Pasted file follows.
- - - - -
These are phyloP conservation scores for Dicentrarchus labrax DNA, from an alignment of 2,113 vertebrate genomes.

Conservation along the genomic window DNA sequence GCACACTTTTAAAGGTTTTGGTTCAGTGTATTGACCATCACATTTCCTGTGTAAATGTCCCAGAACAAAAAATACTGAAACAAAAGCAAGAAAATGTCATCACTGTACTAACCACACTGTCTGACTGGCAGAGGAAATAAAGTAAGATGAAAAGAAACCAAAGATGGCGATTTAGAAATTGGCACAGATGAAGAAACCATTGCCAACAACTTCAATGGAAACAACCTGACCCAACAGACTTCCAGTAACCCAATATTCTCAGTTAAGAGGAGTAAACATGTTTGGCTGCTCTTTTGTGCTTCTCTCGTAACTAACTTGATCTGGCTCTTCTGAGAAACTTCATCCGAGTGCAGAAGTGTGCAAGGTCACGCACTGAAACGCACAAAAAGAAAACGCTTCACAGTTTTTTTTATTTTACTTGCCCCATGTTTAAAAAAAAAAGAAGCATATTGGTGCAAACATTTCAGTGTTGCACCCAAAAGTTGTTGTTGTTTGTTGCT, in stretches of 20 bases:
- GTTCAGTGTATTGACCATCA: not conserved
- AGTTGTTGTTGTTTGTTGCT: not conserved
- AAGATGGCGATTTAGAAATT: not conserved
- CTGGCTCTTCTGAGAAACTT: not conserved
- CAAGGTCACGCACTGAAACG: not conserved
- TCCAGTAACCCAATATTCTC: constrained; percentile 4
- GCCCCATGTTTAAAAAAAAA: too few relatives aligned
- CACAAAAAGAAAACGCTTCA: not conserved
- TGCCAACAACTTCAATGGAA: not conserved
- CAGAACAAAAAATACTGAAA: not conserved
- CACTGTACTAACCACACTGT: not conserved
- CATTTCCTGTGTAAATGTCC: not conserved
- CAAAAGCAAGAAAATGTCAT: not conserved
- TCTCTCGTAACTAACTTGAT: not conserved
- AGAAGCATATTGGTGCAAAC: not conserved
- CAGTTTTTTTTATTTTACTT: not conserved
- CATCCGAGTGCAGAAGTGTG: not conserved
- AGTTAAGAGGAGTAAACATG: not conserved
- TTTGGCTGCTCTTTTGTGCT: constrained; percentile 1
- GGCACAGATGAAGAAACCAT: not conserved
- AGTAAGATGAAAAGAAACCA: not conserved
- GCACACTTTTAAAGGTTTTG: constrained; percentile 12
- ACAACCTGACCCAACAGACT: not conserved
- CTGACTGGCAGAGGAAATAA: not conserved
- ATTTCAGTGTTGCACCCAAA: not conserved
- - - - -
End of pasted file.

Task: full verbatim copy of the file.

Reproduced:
These are phyloP conservation scores for Dicentrarchus labrax DNA, from an alignment of 2,113 vertebrate genomes.

Conservation along the genomic window DNA sequence GCACACTTTTAAAGGTTTTGGTTCAGTGTATTGACCATCACATTTCCTGTGTAAATGTCCCAGAACAAAAAATACTGAAACAAAAGCAAGAAAATGTCATCACTGTACTAACCACACTGTCTGACTGGCAGAGGAAATAAAGTAAGATGAAAAGAAACCAAAGATGGCGATTTAGAAATTGGCACAGATGAAGAAACCATTGCCAACAACTTCAATGGAAACAACCTGACCCAACAGACTTCCAGTAACCCAATATTCTCAGTTAAGAGGAGTAAACATGTTTGGCTGCTCTTTTGTGCTTCTCTCGTAACTAACTTGATCTGGCTCTTCTGAGAAACTTCATCCGAGTGCAGAAGTGTGCAAGGTCACGCACTGAAACGCACAAAAAGAAAACGCTTCACAGTTTTTTTTATTTTACTTGCCCCATGTTTAAAAAAAAAAGAAGCATATTGGTGCAAACATTTCAGTGTTGCACCCAAAAGTTGTTGTTGTTTGTTGCT, in stretches of 20 bases:
- GTTCAGTGTATTGACCATCA: not conserved
- AGTTGTTGTTGTTTGTTGCT: not conserved
- AAGATGGCGATTTAGAAATT: not conserved
- CTGGCTCTTCTGAGAAACTT: not conserved
- CAAGGTCACGCACTGAAACG: not conserved
- TCCAGTAACCCAATATTCTC: constrained; percentile 4
- GCCCCATGTTTAAAAAAAAA: too few relatives aligned
- CACAAAAAGAAAACGCTTCA: not conserved
- TGCCAACAACTTCAATGGAA: not conserved
- CAGAACAAAAAATACTGAAA: not conserved
- CACTGTACTAACCACACTGT: not conserved
- CATTTCCTGTGTAAATGTCC: not conserved
- CAAAAGCAAGAAAATGTCAT: not conserved
- TCTCTCGTAACTAACTTGAT: not conserved
- AGAAGCATATTGGTGCAAAC: not conserved
- CAGTTTTTTTTATTTTACTT: not conserved
- CATCCGAGTGCAGAAGTGTG: not conserved
- AGTTAAGAGGAGTAAACATG: not conserved
- TTTGGCTGCTCTTTTGTGCT: constrained; percentile 1
- GGCACAGATGAAGAAACCAT: not conserved
- AGTAAGATGAAAAGAAACCA: not conserved
- GCACACTTTTAAAGGTTTTG: constrained; percentile 12
- ACAACCTGACCCAACAGACT: not conserved
- CTGACTGGCAGAGGAAATAA: not conserved
- ATTTCAGTGTTGCACCCAAA: not conserved